The next Democrat that people are watching is 3rd District Congressman Ron Kind. The 3rd District is made up of the mostly rural western part of the state (see this older post for some background). The Blue Dog Kind has held the seat since replacing GOP moderate Steve Gunderson back in 1996. Given that the Democratic nominee will have to grapple with the state's economic downturn and no doubt have to demonstrate some fiscal bona fides, Kind is an intriguing potential candidate.

Third up, and yet to declare, is Dane County Executive Kathleen Falk. Falk has two things in her favor. First, she hails from the vote rich and most reliably Democratic part of the state--Madison. Dane County consistently has the state's highest turnout levels and, in a close primary or general, this could prove crucial. Second, she has run statewide before, losing to Doyle in the 2002 Democratic primary for governor. In a three way race, along with then Milwaukee congressman and now Mayor, Falk garnered 27% of the vote.

Which brings us to Barrett. Barrett has gotten a lot of unwanted attention, given the circumstances, over the past week, after being beaten outside the Wisconsin State Fair. Upon leaving with his family, Barrett came across a domestic disturbance and, in the process of calling the police and trying to separate the parties, ended up losing a few teeth, fracturing his hand, and requiring plastic surgery to close up some nasty cuts. Rachel Maddow profiled the episode the other day, speculating that this may gain Barrett some sympathy, and potentially votes, should he again seek the Governor's mansion. While Barrett hails from the largest city and county in the state, this may--ironically-work against him (and Walker too). Historically, Wisconsin voters have not elected their Governor from Milwaukee. One needs to go back to Civil War era elections to find the last time this happened. The big city / out state dynamic that I wrote about a while back has held quite well in Wisconsin.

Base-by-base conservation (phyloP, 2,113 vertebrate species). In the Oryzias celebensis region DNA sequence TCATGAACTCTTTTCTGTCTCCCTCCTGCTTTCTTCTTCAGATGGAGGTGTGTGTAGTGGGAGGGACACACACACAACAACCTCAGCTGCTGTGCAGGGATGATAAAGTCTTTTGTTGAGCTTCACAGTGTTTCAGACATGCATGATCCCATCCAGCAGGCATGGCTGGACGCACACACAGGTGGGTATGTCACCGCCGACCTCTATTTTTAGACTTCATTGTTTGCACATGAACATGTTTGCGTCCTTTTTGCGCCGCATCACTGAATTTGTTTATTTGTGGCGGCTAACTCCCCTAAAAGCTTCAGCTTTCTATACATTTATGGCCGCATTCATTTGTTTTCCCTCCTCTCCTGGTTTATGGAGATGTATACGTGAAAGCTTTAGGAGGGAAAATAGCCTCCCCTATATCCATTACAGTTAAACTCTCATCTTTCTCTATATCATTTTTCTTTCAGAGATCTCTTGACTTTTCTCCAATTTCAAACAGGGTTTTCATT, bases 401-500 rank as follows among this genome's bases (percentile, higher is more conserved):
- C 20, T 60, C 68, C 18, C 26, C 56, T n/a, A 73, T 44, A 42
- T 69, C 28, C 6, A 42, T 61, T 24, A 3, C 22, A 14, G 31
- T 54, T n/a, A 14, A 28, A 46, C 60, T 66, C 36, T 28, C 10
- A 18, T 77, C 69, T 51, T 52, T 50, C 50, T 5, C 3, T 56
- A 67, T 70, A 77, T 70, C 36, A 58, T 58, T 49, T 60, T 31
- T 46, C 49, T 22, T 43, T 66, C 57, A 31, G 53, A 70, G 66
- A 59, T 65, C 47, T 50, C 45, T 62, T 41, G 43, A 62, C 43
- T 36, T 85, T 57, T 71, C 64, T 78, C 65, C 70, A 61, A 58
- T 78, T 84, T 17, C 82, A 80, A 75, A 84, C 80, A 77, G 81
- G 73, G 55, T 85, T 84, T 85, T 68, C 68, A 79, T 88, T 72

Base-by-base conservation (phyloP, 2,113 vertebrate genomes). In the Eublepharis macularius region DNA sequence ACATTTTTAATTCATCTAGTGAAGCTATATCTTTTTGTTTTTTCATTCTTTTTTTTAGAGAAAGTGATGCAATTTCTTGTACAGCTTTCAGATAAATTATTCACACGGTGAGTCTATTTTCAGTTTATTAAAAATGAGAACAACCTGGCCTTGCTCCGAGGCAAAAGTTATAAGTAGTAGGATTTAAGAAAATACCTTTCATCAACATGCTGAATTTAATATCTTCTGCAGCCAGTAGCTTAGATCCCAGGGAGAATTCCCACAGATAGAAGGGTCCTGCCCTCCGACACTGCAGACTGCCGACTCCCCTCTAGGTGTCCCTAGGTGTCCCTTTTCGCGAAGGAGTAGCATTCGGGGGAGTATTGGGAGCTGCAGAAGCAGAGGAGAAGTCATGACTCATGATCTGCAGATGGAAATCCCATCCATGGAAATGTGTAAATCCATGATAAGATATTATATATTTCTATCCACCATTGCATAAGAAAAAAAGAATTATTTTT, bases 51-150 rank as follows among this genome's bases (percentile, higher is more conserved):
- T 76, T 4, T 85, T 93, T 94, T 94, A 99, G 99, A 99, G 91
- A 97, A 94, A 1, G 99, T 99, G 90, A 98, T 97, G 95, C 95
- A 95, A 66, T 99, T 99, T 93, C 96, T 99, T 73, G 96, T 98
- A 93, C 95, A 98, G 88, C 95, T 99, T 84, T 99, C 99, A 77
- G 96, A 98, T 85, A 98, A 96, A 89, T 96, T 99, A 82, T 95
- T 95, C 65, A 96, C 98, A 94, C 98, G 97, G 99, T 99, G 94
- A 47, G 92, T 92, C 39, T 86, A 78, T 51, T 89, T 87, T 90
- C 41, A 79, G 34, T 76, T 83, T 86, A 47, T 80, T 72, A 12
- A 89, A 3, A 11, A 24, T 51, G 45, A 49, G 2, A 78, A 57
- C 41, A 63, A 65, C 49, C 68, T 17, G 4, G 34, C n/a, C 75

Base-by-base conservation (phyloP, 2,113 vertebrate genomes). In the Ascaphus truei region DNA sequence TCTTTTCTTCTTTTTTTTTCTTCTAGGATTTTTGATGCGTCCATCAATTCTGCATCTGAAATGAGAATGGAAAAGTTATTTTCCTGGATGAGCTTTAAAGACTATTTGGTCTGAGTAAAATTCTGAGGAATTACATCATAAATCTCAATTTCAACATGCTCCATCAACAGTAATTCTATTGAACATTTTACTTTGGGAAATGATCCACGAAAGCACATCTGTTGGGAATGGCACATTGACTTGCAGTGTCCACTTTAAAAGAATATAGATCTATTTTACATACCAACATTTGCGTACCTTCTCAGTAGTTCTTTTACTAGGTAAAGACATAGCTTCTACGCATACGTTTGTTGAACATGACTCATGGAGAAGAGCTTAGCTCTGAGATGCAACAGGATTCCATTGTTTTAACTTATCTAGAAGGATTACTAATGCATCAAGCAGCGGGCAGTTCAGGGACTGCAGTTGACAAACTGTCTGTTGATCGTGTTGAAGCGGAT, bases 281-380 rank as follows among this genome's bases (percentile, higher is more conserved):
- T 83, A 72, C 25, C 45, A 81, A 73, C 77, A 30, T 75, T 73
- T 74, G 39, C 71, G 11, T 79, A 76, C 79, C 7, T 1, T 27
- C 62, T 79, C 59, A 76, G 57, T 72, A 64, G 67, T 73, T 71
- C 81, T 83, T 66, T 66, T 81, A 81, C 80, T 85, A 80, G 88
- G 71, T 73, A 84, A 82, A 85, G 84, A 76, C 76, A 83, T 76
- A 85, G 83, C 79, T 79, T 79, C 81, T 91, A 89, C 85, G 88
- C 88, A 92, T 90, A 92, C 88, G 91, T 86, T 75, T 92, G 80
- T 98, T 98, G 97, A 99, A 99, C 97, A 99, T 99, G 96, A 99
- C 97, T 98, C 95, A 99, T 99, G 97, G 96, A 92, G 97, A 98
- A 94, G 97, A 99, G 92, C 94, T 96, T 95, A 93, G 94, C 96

One candidate that I would watch closely is 1st District Congressman Paul Ryan. While Ryan begged off the question of whether he was interested in the race, the clearly ambitious (many think he will run for the Senate soon) Ryan should, in my view, consider entering. The Republican candidate should, all things being equal, be at an advantage next year. While Ryan has risen quickly up the GOP ranks in the House--he now sits as the ranking member on the Budget Committee--his prospects of being a member of the majority party any time soon (and thus having any tangible policy influence) are dim given the size of the Democratic majority. Thus, for a wonkish, yet charismatic, politician like Ryan, the Governor's mansion would seem to be an attractive destination.